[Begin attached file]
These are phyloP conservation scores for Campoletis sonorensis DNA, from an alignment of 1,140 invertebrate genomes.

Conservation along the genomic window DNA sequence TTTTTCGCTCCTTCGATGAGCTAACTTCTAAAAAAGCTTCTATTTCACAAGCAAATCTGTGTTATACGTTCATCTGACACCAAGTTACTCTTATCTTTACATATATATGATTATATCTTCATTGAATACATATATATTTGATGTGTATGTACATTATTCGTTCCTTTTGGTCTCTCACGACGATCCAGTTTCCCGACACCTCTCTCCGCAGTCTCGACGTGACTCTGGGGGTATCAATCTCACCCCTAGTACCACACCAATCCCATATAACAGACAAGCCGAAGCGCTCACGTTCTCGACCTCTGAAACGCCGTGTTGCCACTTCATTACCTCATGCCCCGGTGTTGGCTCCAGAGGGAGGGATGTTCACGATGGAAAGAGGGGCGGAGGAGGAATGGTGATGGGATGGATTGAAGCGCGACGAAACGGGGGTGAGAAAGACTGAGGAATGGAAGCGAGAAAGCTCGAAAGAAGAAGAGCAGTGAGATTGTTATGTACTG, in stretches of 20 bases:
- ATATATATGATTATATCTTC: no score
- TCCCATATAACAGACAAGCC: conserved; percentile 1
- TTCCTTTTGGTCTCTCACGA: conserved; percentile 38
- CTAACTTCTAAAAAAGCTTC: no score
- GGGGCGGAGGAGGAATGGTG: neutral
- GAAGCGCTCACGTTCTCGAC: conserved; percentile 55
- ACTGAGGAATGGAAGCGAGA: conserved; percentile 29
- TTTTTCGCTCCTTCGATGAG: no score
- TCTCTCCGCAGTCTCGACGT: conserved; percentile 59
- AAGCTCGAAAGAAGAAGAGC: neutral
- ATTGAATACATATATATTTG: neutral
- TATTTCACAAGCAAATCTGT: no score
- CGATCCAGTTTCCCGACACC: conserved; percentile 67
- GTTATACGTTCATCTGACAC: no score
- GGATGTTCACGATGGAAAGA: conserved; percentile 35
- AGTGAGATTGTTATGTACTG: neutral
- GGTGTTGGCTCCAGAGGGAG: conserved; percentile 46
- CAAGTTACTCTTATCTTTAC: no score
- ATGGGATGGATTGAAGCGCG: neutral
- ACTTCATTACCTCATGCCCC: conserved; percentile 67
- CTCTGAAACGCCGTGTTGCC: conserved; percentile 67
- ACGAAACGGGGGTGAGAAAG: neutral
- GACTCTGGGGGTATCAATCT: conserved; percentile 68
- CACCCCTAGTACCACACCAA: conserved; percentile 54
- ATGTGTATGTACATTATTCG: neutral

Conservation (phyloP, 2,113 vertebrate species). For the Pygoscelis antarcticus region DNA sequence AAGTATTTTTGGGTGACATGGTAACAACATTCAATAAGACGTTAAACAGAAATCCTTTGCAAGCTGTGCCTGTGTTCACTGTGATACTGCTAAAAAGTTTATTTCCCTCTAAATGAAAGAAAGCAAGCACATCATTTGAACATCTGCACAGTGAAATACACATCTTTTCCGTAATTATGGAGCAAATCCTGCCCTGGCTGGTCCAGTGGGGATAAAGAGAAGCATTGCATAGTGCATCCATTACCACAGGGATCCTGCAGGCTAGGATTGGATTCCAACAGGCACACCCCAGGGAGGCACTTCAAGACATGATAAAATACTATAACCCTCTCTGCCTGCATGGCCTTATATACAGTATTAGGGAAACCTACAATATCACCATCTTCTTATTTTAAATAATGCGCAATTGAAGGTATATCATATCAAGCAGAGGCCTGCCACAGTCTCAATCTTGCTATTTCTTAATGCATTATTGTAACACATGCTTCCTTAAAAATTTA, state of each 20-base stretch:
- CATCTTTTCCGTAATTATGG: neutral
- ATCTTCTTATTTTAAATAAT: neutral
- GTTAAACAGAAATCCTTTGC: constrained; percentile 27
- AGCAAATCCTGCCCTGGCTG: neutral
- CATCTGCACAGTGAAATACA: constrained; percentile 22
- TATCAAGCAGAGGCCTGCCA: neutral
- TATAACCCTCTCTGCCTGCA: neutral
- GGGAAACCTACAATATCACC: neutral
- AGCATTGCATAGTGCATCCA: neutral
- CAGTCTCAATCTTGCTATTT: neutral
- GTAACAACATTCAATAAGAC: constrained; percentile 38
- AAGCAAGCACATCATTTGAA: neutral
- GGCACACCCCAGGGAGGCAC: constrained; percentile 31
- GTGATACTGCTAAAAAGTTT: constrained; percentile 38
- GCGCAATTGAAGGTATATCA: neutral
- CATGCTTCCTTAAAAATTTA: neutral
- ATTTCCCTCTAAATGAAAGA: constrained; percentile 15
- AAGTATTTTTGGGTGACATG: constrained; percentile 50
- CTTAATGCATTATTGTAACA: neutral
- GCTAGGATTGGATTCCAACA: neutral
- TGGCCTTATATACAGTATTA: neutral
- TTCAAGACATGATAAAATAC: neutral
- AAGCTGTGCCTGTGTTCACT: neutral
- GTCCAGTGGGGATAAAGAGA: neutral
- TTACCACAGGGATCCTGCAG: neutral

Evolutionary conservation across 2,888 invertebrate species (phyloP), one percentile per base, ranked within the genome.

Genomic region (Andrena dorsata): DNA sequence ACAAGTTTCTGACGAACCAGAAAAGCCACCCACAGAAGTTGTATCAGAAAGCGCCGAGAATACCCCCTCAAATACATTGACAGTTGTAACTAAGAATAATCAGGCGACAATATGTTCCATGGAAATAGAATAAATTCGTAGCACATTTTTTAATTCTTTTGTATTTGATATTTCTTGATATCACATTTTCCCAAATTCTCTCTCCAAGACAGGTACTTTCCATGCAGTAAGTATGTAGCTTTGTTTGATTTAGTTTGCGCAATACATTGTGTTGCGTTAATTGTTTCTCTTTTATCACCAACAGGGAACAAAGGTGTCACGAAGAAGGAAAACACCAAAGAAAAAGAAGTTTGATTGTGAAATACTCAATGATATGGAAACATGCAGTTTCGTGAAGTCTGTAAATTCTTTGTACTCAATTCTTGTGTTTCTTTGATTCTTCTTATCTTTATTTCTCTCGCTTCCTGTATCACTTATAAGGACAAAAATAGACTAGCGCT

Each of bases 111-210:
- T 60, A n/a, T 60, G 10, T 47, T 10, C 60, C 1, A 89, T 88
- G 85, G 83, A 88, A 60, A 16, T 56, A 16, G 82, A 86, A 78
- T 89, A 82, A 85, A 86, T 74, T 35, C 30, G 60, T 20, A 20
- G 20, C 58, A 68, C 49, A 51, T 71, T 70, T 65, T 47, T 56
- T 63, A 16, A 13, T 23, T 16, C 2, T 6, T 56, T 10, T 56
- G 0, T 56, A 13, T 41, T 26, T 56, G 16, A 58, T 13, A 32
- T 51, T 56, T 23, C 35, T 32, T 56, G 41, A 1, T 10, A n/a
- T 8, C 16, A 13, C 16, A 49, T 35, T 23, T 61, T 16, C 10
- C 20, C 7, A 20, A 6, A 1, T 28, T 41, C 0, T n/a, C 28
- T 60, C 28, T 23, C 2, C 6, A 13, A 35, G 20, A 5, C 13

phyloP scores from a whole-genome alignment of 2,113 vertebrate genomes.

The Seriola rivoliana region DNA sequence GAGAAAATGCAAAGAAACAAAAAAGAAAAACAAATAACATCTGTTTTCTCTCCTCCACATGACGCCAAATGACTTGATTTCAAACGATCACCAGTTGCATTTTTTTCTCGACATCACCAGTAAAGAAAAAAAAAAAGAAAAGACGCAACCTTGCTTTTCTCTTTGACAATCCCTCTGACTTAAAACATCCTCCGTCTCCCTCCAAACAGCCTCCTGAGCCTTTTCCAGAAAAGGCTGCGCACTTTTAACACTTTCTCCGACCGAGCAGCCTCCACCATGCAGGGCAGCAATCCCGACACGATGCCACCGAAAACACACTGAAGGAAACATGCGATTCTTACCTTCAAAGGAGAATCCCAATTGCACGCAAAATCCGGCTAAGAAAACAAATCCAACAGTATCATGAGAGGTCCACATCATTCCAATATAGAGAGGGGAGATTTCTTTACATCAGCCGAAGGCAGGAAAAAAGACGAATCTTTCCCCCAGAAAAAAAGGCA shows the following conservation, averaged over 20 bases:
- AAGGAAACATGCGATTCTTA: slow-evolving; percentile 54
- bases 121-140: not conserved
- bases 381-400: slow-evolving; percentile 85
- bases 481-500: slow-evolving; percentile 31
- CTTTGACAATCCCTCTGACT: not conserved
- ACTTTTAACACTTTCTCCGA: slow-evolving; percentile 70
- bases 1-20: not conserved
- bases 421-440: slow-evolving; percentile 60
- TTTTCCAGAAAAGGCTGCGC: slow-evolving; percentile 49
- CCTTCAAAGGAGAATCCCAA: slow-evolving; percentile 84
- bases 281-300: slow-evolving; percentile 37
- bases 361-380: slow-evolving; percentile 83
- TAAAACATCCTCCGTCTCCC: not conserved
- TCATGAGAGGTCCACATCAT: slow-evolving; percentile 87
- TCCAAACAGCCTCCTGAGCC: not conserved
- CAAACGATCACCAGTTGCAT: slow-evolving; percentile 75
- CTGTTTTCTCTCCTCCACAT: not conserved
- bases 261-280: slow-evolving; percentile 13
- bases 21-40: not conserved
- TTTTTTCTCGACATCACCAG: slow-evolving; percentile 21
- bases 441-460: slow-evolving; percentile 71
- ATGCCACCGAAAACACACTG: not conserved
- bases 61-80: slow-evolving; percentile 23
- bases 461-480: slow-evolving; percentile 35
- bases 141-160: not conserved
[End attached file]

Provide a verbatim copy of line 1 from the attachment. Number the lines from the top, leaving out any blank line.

These are phyloP conservation scores for Campoletis sonorensis DNA, from an alignment of 1,140 invertebrate genomes.